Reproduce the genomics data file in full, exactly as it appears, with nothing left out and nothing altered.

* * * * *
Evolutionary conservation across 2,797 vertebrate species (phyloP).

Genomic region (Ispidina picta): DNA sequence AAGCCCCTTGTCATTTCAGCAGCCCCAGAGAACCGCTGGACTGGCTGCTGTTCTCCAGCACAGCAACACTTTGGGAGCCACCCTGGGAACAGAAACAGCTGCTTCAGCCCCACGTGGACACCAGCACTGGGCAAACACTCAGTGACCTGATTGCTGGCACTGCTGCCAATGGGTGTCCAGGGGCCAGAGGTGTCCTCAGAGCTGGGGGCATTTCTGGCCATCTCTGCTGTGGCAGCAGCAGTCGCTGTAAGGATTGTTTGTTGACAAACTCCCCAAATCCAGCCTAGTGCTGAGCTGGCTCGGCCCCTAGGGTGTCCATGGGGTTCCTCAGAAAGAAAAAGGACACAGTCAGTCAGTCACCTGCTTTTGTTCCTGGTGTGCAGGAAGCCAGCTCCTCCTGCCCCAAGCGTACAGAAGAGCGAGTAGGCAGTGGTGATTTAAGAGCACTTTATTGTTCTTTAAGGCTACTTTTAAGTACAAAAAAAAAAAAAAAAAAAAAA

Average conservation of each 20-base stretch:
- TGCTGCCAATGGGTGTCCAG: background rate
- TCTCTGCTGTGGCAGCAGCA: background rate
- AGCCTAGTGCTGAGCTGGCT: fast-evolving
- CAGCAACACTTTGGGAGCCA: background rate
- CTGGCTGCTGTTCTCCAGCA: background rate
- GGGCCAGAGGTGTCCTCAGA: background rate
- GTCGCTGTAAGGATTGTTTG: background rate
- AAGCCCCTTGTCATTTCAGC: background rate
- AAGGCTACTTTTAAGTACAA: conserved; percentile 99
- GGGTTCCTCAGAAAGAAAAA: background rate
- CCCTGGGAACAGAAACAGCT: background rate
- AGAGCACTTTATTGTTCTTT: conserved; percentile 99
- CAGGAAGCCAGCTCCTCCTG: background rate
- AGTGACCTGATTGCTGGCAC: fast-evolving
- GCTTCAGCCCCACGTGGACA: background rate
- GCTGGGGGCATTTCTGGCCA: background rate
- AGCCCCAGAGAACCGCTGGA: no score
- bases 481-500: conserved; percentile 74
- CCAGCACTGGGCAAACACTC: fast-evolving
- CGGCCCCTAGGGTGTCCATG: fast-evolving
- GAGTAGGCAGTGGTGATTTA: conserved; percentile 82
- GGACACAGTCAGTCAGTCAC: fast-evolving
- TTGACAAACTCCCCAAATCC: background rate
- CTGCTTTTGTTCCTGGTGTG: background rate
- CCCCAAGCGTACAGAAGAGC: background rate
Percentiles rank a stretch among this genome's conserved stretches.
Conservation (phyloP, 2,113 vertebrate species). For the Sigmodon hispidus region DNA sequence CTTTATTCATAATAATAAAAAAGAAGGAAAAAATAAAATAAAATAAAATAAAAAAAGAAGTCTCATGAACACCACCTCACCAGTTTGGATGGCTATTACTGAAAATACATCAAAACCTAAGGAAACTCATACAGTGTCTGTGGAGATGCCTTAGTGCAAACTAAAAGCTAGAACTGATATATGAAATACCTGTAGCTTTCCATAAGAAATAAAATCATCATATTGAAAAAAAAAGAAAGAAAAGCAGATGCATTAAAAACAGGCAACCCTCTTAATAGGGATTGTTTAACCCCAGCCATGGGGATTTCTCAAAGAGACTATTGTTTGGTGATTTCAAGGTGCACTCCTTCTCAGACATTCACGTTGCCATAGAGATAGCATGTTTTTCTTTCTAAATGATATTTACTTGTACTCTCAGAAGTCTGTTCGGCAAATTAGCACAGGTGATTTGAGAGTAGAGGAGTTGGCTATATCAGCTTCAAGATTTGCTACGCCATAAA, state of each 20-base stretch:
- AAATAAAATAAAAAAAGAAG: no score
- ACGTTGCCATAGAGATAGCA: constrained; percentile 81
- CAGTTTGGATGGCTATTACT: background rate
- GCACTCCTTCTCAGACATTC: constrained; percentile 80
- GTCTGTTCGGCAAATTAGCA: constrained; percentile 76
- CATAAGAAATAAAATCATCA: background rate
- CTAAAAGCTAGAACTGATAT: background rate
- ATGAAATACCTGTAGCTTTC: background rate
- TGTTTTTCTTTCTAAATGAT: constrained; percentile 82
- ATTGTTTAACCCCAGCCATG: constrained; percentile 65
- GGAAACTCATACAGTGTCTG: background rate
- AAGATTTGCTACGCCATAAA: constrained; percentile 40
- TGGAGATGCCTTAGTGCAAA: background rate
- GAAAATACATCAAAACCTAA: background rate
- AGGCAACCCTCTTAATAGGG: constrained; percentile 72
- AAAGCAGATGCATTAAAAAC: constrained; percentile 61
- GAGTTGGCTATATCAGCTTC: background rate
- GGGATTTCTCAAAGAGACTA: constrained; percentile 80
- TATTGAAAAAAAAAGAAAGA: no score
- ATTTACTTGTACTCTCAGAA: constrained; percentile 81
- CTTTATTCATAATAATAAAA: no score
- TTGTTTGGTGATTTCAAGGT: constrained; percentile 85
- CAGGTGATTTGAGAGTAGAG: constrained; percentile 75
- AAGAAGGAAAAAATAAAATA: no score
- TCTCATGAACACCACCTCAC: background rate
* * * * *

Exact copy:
Evolutionary conservation across 2,797 vertebrate species (phyloP).

Genomic region (Ispidina picta): DNA sequence AAGCCCCTTGTCATTTCAGCAGCCCCAGAGAACCGCTGGACTGGCTGCTGTTCTCCAGCACAGCAACACTTTGGGAGCCACCCTGGGAACAGAAACAGCTGCTTCAGCCCCACGTGGACACCAGCACTGGGCAAACACTCAGTGACCTGATTGCTGGCACTGCTGCCAATGGGTGTCCAGGGGCCAGAGGTGTCCTCAGAGCTGGGGGCATTTCTGGCCATCTCTGCTGTGGCAGCAGCAGTCGCTGTAAGGATTGTTTGTTGACAAACTCCCCAAATCCAGCCTAGTGCTGAGCTGGCTCGGCCCCTAGGGTGTCCATGGGGTTCCTCAGAAAGAAAAAGGACACAGTCAGTCAGTCACCTGCTTTTGTTCCTGGTGTGCAGGAAGCCAGCTCCTCCTGCCCCAAGCGTACAGAAGAGCGAGTAGGCAGTGGTGATTTAAGAGCACTTTATTGTTCTTTAAGGCTACTTTTAAGTACAAAAAAAAAAAAAAAAAAAAAA

Average conservation of each 20-base stretch:
- TGCTGCCAATGGGTGTCCAG: background rate
- TCTCTGCTGTGGCAGCAGCA: background rate
- AGCCTAGTGCTGAGCTGGCT: fast-evolving
- CAGCAACACTTTGGGAGCCA: background rate
- CTGGCTGCTGTTCTCCAGCA: background rate
- GGGCCAGAGGTGTCCTCAGA: background rate
- GTCGCTGTAAGGATTGTTTG: background rate
- AAGCCCCTTGTCATTTCAGC: background rate
- AAGGCTACTTTTAAGTACAA: conserved; percentile 99
- GGGTTCCTCAGAAAGAAAAA: background rate
- CCCTGGGAACAGAAACAGCT: background rate
- AGAGCACTTTATTGTTCTTT: conserved; percentile 99
- CAGGAAGCCAGCTCCTCCTG: background rate
- AGTGACCTGATTGCTGGCAC: fast-evolving
- GCTTCAGCCCCACGTGGACA: background rate
- GCTGGGGGCATTTCTGGCCA: background rate
- AGCCCCAGAGAACCGCTGGA: no score
- bases 481-500: conserved; percentile 74
- CCAGCACTGGGCAAACACTC: fast-evolving
- CGGCCCCTAGGGTGTCCATG: fast-evolving
- GAGTAGGCAGTGGTGATTTA: conserved; percentile 82
- GGACACAGTCAGTCAGTCAC: fast-evolving
- TTGACAAACTCCCCAAATCC: background rate
- CTGCTTTTGTTCCTGGTGTG: background rate
- CCCCAAGCGTACAGAAGAGC: background rate
Percentiles rank a stretch among this genome's conserved stretches.
Conservation (phyloP, 2,113 vertebrate species). For the Sigmodon hispidus region DNA sequence CTTTATTCATAATAATAAAAAAGAAGGAAAAAATAAAATAAAATAAAATAAAAAAAGAAGTCTCATGAACACCACCTCACCAGTTTGGATGGCTATTACTGAAAATACATCAAAACCTAAGGAAACTCATACAGTGTCTGTGGAGATGCCTTAGTGCAAACTAAAAGCTAGAACTGATATATGAAATACCTGTAGCTTTCCATAAGAAATAAAATCATCATATTGAAAAAAAAAGAAAGAAAAGCAGATGCATTAAAAACAGGCAACCCTCTTAATAGGGATTGTTTAACCCCAGCCATGGGGATTTCTCAAAGAGACTATTGTTTGGTGATTTCAAGGTGCACTCCTTCTCAGACATTCACGTTGCCATAGAGATAGCATGTTTTTCTTTCTAAATGATATTTACTTGTACTCTCAGAAGTCTGTTCGGCAAATTAGCACAGGTGATTTGAGAGTAGAGGAGTTGGCTATATCAGCTTCAAGATTTGCTACGCCATAAA, state of each 20-base stretch:
- AAATAAAATAAAAAAAGAAG: no score
- ACGTTGCCATAGAGATAGCA: constrained; percentile 81
- CAGTTTGGATGGCTATTACT: background rate
- GCACTCCTTCTCAGACATTC: constrained; percentile 80
- GTCTGTTCGGCAAATTAGCA: constrained; percentile 76
- CATAAGAAATAAAATCATCA: background rate
- CTAAAAGCTAGAACTGATAT: background rate
- ATGAAATACCTGTAGCTTTC: background rate
- TGTTTTTCTTTCTAAATGAT: constrained; percentile 82
- ATTGTTTAACCCCAGCCATG: constrained; percentile 65
- GGAAACTCATACAGTGTCTG: background rate
- AAGATTTGCTACGCCATAAA: constrained; percentile 40
- TGGAGATGCCTTAGTGCAAA: background rate
- GAAAATACATCAAAACCTAA: background rate
- AGGCAACCCTCTTAATAGGG: constrained; percentile 72
- AAAGCAGATGCATTAAAAAC: constrained; percentile 61
- GAGTTGGCTATATCAGCTTC: background rate
- GGGATTTCTCAAAGAGACTA: constrained; percentile 80
- TATTGAAAAAAAAAGAAAGA: no score
- ATTTACTTGTACTCTCAGAA: constrained; percentile 81
- CTTTATTCATAATAATAAAA: no score
- TTGTTTGGTGATTTCAAGGT: constrained; percentile 85
- CAGGTGATTTGAGAGTAGAG: constrained; percentile 75
- AAGAAGGAAAAAATAAAATA: no score
- TCTCATGAACACCACCTCAC: background rate